posted by weston at 4:54 PM on July 15, 2004

Um, maybe I'm misunderstanding, but I'm pretty sure all those DIVS at the top are not a failing of CSS but because that's how zen garden works. The idea is one HTML doc can be marked up using only CSS, so he made an HTML with more divs than necessary so people could make crazy designs with a lot more graphics than he used for his first set of designs.

But in general, you only write the number of divs you need into the page, just as you'd expect.

(and to second what others have said: don't fall into XHTML/CSS as a religion, but don't join the "All XHTML people suck" anti-religion, either. It's just a bit of technology, nothing to turn into a big debate.)
posted by jragon at 5:14 PM on July 15, 2004

The Zen Garden probably isn't the best site to showcase CSS as a means of separating the presentation layer from the content. It's intended more as a demonstration of possibilities than as an example of real world implementation.

That said, there are several benefits to writing more 'semantic' markup. Not the least of which is simplicity -- it's far easier to modify a stylesheet than it is to modify individual tags spread about an entire site.

There really isn't much you can't do with CSS. As an example this site (self link) is CSS/XHTML and essentially valid (I keep forgetting to add alt attributes to the thumbnails) but the markup is far simpler than if I had used tables. For me, that is the single biggest advantage of writing valid modern markup, it's easier and by making an effort to adhere to standards there is a baseline that doesn't exist with tag soup.
posted by cedar at 5:36 PM on July 15, 2004

weston, the comment you link to touches on what my next comment was going to be. I've actually been using CSS for years, so I know that it's useful as a convenience feature. I just never really sat down and tried to understand the "purist" notion of style/structure separation, and I was more than a little confused when I tried to work it out and found that there wasn't really such a thing. Especially when so many bloggers/web pundits/zeldmen were treating it like the holy grail of information architecture.

Before I read your linked comment, I was going to point out that CSS seems to do clumsily what a sophisticated content management/template system will already do almost perfectly on the server side. It's already pretty straightforward to keep your data in XML docs or a DB and use an application or script to give it an easily-variable presentation form upon transmission. As you said, even XML/XSLT seems potentially like a more sensible and flexible solution for handling presentation.

CSS offers more convenient and straightforward syntax for declaring layout, but relative to the hype that's a very tiny thing. Honestly, in most HTML/table based sites with a good CMS, the structure and presentation are already separated: the data is stored and structured elsewhere, and the HTML table design becomes the presentation layer. The two only become muddied and fused at the point of transmission. The benefits of self-describing data like XML on information transmission between differing systems is quite obvious, but it seems only loosely relevant to classic "web design" concerns.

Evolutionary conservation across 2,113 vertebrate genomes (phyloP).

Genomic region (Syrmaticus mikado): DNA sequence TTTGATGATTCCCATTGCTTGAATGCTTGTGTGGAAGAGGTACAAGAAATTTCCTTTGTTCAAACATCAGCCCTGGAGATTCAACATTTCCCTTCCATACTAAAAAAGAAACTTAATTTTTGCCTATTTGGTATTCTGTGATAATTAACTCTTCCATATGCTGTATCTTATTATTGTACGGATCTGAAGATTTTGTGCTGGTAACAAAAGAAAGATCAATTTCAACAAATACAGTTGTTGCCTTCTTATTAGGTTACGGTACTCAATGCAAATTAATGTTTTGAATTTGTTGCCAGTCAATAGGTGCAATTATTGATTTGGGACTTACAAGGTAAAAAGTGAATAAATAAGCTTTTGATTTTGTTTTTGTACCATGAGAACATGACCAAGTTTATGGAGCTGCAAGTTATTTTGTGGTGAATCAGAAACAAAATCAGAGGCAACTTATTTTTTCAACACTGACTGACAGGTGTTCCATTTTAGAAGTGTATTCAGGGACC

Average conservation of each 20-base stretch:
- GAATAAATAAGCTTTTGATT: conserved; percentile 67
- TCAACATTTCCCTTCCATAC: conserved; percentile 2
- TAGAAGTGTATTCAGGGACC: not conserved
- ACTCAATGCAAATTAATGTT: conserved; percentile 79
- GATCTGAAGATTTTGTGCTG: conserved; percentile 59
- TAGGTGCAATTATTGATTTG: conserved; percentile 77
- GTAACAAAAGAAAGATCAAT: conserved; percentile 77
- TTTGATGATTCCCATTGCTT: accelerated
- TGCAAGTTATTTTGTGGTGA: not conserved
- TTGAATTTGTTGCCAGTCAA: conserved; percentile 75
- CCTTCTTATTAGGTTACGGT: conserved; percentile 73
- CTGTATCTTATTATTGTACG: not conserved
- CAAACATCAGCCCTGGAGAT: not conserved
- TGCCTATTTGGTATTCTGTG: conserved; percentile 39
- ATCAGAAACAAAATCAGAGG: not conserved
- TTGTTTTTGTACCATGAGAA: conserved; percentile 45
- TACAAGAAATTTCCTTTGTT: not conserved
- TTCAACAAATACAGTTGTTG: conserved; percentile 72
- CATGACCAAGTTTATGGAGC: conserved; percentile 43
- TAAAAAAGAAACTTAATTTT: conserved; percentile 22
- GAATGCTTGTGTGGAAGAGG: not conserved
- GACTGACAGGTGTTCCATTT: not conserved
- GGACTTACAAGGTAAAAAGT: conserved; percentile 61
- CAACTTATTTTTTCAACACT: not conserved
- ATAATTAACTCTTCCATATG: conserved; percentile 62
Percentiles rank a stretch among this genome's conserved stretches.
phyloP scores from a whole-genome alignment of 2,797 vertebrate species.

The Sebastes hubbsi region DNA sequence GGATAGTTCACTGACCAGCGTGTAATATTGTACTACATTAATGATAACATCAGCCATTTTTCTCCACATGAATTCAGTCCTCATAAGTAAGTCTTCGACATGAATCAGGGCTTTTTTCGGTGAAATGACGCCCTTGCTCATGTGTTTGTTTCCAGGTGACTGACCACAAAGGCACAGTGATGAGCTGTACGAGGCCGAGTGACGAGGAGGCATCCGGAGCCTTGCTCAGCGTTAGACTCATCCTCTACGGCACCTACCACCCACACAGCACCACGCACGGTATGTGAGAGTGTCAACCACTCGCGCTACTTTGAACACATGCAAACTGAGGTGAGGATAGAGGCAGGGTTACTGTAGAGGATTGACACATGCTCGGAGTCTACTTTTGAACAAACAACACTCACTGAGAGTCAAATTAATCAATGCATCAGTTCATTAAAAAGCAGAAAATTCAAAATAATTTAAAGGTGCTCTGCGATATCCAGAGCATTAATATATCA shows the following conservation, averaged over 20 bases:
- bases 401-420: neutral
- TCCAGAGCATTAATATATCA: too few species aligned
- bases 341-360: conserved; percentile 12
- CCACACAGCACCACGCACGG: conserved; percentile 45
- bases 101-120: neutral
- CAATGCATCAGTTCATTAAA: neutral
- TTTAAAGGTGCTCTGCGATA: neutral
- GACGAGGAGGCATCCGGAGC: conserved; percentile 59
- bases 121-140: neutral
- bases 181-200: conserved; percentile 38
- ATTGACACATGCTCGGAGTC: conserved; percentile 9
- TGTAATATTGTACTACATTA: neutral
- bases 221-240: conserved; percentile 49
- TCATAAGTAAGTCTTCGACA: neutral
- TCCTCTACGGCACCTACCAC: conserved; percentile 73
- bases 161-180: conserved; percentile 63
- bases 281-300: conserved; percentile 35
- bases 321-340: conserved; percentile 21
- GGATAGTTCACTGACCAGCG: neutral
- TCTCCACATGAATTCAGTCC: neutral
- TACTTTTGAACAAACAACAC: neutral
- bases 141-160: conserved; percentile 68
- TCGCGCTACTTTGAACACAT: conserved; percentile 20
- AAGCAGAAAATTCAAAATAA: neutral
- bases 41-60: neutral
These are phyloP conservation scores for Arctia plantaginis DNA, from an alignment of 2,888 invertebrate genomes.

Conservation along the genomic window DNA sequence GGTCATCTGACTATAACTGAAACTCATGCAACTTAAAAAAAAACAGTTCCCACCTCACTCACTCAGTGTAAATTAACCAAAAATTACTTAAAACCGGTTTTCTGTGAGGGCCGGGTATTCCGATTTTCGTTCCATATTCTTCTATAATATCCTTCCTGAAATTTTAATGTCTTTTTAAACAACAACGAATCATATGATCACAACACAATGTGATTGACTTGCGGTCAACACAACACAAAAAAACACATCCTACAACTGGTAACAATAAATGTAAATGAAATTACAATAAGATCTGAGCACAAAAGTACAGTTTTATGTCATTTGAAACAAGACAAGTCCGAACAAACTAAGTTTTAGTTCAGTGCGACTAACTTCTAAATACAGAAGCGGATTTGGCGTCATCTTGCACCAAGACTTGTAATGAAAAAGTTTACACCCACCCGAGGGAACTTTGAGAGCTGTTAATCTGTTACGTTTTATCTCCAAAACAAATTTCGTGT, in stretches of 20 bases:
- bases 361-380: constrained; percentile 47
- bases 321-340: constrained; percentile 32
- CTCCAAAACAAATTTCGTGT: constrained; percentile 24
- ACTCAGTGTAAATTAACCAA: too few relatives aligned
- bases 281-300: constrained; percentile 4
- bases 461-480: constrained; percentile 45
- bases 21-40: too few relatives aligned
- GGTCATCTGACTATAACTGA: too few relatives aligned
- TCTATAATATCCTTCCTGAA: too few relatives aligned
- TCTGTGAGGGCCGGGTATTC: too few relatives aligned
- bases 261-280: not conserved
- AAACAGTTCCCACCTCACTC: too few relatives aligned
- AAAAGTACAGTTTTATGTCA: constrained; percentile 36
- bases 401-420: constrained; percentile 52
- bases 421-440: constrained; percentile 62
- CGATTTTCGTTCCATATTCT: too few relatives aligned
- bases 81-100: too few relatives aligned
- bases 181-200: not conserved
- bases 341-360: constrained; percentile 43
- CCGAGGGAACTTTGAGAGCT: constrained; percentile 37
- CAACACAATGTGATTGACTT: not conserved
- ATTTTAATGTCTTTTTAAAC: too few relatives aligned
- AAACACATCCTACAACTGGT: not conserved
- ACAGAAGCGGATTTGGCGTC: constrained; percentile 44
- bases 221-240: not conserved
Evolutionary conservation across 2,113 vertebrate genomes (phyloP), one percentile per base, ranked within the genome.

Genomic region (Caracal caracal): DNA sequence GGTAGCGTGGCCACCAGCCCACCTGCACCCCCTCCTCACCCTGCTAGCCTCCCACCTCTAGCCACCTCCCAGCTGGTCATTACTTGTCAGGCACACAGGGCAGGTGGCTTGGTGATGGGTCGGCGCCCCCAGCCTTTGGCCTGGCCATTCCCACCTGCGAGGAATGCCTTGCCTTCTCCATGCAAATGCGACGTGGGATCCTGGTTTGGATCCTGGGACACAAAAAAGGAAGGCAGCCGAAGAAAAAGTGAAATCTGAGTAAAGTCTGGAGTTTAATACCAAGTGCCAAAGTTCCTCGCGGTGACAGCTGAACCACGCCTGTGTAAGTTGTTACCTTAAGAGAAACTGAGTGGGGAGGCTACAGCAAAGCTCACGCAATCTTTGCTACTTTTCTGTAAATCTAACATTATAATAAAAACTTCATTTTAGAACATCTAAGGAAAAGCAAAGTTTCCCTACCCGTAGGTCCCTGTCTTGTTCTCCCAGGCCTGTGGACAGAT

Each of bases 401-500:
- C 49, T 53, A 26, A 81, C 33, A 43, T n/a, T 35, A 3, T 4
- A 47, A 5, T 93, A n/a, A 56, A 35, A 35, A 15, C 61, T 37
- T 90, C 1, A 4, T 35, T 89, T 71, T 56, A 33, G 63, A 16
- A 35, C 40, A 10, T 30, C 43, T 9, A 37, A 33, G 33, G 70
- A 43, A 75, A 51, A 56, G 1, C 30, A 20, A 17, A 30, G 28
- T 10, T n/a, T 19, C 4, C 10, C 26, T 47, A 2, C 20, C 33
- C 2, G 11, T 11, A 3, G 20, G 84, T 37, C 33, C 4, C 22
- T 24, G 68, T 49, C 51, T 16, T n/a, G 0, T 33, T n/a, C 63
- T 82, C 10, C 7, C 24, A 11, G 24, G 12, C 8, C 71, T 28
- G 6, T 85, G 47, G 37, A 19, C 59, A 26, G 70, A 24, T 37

Or maybe I still have too naive an understanding of this stuff and I'm missing the big picture.
posted by tirade at 5:59 PM on July 15, 2004

" As you said, even XML/XSLT seems potentially like a more sensible and flexible solution for handling presentation."

Now you done did it.

There is a case to be made that since browsers (well, at least one) aren't serving up XHTML as XML anyway, that the point is moot. For now.
posted by cedar at 7:44 PM on July 15, 2004

Tirade: you're approaching it from the wrong level. The presence or absence of a CMS is irrelevant. Semantics-driven HTML layout isn't immediately beneficial to those who see the web as we do.

People using screen readers, or text-only browsers on hand-held devices will get more out of you developing HTML semantically than people using a 'normal' web browser. Why? Because by developing semantics-rich HTML, your page still makes sense with the presentation layer taken away.

If you want an example of how this works, grab yourself a screen reader, load up your website, close your eyes and try to navigate it. Is the content narrated to you logically? Can you make sense of what's going on?

Otherwise, if you're using firefox, turn off all your visual styles. Does your website still make sense?

That's the point behind using semantically-driven web design. Making sure that your website makes sesne, even to those people who can't 'see' it.
posted by cheaily at 7:44 PM on July 15, 2004

CSS is perfect. Browsers are imperfect. I disagree with the idea that adding in things like redundant DIVs to acheive effects across browsers is equivalent to a lazy hack in programming. A lazy hack, to me, is something you do because the right fix is relatively expensive. Extraneous markup is introduced into XHTML because different browsers make different mistakes but users shouldn't have to know about it.
posted by yerfatma at 7:56 PM on July 15, 2004

CSS is perfect.

CSS/XHTML isn't perfect. It's very, very good and I don't want to send it back or anything.

But dagnamit, tables are just *easier* sometimes, and the only thing keeping layout tables from having a valid semanticity in the context of a document is a set of definitions. CSS's designers said "Behold, we don't want a grid or anything that determines which edges of what elements stick to each other and influence each others dimensions" and it was so. But such a thing is immensely useful to have when doing layout, which is exactly why people started and keep appropriating table markup for this purpose.